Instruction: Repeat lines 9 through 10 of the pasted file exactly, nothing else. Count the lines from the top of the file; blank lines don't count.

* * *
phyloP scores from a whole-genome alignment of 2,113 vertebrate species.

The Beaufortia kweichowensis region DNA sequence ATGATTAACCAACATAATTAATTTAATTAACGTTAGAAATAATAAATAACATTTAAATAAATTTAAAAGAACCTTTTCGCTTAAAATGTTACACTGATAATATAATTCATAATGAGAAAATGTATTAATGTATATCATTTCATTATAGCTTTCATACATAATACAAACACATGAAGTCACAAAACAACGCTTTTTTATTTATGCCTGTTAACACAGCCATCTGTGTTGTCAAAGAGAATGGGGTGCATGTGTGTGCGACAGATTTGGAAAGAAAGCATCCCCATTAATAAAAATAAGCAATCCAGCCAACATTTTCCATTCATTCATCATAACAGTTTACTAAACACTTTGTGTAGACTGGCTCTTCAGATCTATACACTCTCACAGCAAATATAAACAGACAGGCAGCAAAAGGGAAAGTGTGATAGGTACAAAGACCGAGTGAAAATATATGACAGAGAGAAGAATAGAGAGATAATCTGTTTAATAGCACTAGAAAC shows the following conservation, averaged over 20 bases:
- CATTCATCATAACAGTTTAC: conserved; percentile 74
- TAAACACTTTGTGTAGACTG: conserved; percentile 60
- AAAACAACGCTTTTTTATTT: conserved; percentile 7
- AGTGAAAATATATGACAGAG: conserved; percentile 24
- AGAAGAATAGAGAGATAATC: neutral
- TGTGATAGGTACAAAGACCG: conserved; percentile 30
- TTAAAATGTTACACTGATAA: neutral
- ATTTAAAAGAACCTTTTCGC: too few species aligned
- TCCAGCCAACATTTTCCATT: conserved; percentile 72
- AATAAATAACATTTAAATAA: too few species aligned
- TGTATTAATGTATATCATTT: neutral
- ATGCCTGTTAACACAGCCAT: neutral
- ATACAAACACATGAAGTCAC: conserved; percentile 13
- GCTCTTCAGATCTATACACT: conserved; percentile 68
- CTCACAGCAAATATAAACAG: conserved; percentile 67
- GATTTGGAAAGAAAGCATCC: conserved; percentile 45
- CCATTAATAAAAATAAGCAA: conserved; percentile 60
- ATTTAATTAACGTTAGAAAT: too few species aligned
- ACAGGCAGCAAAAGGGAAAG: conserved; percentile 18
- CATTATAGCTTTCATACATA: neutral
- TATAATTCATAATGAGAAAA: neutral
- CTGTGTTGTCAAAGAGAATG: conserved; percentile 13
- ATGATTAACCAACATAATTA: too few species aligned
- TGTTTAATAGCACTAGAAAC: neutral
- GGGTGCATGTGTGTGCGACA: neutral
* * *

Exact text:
- TTAAAATGTTACACTGATAA: neutral
- ATTTAAAAGAACCTTTTCGC: too few species aligned